As part of our commitment to inclusion and diversity (I&D), we at Cisco are devoted to building diversity into our recruiting and hiring process. I would like to share with you a great Inclusion and Diversity Best Practice on how we extended our I&D principles to our recruiting process for our Associate Network Consulting Engineer Program (ANCE), an extensive training and work experience program that provides graduates with the training to be a capable Network Consulting Engineer with our Advanced Services organisation.
When we recruited for last year’s ANCE program, unfortunately we only had 1 female candidate join us for our UK assessment centre (although in other assessment centres we had a higher number of female candidates) and this year we wanted to look at how we could address this issue. Our first point of call for recruitment is to look at our Networking Academy Channel, a global education initiative that teaches students how to design, build, troubleshoot, and secure computer networks for increased access to career and economic opportunities in communities around the world. As there are so few women studying engineering to begin with (please see my previous blog on this subject), this adds an additional problem.
So what did the team do?
The team recognised that the pre-screening process and certain components of the assessment centre were skewed towards people who already had a solid basis in networking:
- As the program provides graduates with networking training, the team looked at other facuities including maths, science and physics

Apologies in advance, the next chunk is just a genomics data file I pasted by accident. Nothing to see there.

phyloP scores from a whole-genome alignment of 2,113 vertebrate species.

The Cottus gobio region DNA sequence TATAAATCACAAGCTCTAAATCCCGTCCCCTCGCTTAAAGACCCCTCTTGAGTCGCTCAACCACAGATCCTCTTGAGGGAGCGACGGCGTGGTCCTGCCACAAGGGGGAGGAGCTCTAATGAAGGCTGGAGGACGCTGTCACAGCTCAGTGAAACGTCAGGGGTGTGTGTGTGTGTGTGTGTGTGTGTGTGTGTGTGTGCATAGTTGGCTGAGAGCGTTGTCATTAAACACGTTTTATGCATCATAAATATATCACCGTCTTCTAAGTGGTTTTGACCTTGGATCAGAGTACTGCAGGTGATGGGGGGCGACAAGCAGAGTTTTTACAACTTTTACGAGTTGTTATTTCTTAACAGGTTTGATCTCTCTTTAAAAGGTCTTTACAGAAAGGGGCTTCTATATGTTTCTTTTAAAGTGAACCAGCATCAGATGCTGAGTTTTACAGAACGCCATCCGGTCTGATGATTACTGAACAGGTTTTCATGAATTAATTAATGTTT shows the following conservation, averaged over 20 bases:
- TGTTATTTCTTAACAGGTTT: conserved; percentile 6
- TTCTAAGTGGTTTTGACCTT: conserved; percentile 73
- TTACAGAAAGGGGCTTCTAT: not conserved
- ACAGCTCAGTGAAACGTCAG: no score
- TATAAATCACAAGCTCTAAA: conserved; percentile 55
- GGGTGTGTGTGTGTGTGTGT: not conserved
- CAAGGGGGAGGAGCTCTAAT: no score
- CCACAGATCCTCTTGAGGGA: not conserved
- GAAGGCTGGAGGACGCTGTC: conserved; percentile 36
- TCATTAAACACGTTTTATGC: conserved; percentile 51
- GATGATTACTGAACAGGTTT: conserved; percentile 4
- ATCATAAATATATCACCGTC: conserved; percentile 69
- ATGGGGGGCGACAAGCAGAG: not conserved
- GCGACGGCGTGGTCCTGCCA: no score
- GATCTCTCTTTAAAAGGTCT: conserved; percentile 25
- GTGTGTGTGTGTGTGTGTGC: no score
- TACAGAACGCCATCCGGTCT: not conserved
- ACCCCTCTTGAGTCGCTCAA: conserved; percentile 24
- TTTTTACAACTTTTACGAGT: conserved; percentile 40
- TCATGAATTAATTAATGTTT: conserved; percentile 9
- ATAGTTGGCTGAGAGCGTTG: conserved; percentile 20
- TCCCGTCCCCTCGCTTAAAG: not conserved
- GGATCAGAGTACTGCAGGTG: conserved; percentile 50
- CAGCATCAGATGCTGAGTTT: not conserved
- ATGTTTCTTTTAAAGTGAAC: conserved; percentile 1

- They modified the telephone interviews and assessment centre modules to make it more open
- Graduates were split into two groups – Advanced Engineers who had a large knowledge of Cisco networking training and Associates Engineers who had some qualifications but may not have had official networking training
The team also engaged with EmployAbility, a not-for-profit organisation dedicated to assisting students and graduates with all disabilities into employment. The organisation has a wide network of relationships with universities, other disability charities and many other key stakeholders to raise awareness among disabled students of opportunities. Cisco asked EmployAbility to select 5 disabled candidates who they thought would be suitable candidates for the ANCE program this year.
- A wider and more diverse mix of candidates were interviewed and presented to the Assessment Centres
- Hired 6 females in total and 2 disabled students from EmployAbility (including 1 female) all over Europe.
- By attracting a more diverse pool of candidates we are ensuring that the balance of graduates recruited into AS more accurately reflect the market norm
The ANCE team strongly embraced the Cisco Inclusion and Diversity philosophy towards the selection of candidates for the ANCE Program in Europe. In doing so, they reaffirmed Cisco’s commitment to Inclusion and Diversity – by fully embracing the human network in all its multiplicity, fostering innovation and talent at work, we better serve our customers and engage with our partners in the worldwide marketplace with the strength of working together.
How does your company encourage a diverse mix of candidates into your graduate programs? Share your stories below!